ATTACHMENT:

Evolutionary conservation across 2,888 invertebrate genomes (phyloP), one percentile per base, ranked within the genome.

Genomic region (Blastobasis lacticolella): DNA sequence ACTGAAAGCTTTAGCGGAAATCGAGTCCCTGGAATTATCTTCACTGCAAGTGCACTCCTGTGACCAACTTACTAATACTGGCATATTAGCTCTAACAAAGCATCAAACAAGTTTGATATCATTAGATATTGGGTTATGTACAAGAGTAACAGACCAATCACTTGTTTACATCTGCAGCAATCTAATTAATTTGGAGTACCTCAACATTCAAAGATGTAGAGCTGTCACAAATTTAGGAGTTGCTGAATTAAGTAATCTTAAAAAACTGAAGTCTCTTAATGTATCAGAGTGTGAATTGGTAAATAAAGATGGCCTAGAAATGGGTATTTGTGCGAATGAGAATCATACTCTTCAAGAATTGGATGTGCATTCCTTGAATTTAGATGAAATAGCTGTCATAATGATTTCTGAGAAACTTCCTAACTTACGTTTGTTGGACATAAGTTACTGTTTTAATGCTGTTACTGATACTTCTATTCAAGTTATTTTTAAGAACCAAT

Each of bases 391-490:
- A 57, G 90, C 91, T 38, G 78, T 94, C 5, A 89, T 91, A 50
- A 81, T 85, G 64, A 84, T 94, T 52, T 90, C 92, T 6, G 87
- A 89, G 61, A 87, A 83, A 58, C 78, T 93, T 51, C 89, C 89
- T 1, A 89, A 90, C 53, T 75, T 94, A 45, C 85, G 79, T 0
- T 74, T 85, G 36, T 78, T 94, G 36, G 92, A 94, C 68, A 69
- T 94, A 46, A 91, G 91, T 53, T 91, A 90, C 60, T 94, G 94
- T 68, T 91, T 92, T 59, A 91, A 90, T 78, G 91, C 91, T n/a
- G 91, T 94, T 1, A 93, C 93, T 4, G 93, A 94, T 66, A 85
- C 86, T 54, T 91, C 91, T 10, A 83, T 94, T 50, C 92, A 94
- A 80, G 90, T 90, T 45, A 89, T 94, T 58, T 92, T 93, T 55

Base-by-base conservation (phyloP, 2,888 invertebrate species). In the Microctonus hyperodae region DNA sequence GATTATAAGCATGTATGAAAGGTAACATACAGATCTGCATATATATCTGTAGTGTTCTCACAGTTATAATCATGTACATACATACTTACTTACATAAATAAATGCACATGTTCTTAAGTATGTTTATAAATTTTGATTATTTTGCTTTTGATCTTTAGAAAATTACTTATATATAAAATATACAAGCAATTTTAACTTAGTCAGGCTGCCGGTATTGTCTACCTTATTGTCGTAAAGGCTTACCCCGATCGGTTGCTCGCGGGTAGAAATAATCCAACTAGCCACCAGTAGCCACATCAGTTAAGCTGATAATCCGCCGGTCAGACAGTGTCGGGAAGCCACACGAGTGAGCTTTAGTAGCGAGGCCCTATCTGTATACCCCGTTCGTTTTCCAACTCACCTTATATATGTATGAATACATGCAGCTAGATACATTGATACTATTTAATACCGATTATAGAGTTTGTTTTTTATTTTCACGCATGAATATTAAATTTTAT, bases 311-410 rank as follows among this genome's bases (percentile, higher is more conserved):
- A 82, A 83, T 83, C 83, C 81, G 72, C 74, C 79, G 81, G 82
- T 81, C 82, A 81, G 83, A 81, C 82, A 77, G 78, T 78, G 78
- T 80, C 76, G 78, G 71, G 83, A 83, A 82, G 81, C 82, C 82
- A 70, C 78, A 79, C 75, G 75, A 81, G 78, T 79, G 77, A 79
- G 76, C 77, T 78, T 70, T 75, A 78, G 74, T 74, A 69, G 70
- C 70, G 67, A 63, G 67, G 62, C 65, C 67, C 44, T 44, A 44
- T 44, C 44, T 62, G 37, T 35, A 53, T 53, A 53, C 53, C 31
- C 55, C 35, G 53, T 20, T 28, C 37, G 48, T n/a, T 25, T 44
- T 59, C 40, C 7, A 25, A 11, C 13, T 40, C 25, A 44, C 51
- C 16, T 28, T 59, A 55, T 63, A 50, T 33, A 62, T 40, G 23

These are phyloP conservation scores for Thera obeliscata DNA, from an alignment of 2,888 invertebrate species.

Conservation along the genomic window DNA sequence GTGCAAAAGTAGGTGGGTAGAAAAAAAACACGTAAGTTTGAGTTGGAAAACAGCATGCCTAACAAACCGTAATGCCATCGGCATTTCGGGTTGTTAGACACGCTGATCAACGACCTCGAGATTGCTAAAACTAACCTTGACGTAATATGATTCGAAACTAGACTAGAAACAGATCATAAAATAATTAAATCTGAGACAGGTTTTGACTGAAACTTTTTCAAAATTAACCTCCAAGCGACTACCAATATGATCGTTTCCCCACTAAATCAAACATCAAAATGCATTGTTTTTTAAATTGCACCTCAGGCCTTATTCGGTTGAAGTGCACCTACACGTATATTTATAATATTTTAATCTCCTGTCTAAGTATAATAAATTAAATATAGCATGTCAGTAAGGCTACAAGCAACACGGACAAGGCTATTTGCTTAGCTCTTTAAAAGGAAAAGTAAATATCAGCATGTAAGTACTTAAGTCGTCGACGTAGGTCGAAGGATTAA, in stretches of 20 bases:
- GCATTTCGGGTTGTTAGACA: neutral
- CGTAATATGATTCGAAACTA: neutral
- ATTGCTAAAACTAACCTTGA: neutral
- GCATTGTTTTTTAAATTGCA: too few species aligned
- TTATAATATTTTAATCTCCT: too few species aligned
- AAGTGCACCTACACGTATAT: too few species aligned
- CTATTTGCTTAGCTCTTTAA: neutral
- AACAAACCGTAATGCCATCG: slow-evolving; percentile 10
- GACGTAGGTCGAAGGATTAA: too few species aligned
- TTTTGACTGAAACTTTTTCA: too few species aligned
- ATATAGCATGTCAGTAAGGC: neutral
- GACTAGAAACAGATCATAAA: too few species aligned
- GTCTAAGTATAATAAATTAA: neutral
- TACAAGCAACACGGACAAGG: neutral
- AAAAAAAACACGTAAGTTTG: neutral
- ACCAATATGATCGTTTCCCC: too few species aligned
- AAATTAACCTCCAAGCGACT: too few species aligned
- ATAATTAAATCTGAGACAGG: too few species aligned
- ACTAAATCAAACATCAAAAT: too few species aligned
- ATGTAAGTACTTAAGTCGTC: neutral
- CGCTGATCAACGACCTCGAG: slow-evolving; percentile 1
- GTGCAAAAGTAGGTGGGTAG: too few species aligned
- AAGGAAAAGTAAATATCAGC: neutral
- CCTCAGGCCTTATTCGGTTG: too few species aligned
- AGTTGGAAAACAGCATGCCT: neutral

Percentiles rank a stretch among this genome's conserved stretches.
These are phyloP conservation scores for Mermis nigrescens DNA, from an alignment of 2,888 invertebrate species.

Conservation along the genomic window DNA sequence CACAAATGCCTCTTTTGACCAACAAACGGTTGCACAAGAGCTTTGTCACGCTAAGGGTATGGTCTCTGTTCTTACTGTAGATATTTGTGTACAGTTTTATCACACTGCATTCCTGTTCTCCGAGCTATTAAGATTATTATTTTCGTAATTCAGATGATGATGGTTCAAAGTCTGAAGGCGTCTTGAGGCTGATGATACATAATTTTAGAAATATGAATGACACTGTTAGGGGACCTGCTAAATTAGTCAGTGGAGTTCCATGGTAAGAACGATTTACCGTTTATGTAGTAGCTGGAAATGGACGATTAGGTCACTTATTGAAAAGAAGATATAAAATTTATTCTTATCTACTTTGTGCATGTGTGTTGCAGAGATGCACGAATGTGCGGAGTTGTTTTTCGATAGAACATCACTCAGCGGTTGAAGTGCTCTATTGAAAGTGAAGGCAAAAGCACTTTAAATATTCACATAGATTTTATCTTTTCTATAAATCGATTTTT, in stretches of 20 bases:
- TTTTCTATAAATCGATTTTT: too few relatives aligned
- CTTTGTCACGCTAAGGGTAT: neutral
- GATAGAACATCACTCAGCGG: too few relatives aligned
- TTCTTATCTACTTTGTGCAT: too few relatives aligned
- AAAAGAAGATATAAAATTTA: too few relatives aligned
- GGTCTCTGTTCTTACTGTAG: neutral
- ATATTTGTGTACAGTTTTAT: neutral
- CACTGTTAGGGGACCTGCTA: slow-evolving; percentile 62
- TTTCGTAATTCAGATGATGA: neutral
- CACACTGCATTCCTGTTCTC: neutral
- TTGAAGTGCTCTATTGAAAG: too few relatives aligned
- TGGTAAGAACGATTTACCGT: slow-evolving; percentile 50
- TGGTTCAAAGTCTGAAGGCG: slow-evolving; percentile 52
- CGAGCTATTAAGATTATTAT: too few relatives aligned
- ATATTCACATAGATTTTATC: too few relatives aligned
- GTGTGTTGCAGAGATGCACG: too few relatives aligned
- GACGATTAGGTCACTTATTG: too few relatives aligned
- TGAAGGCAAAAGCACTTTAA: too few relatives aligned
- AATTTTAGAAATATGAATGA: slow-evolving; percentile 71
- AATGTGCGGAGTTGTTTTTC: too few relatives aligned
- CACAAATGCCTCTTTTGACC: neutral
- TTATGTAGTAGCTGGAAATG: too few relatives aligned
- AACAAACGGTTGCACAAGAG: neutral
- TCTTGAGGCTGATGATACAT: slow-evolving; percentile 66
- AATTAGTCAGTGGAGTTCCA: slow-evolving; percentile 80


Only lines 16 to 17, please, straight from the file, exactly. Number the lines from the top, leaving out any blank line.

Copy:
- T 81, C 82, A 81, G 83, A 81, C 82, A 77, G 78, T 78, G 78
- T 80, C 76, G 78, G 71, G 83, A 83, A 82, G 81, C 82, C 82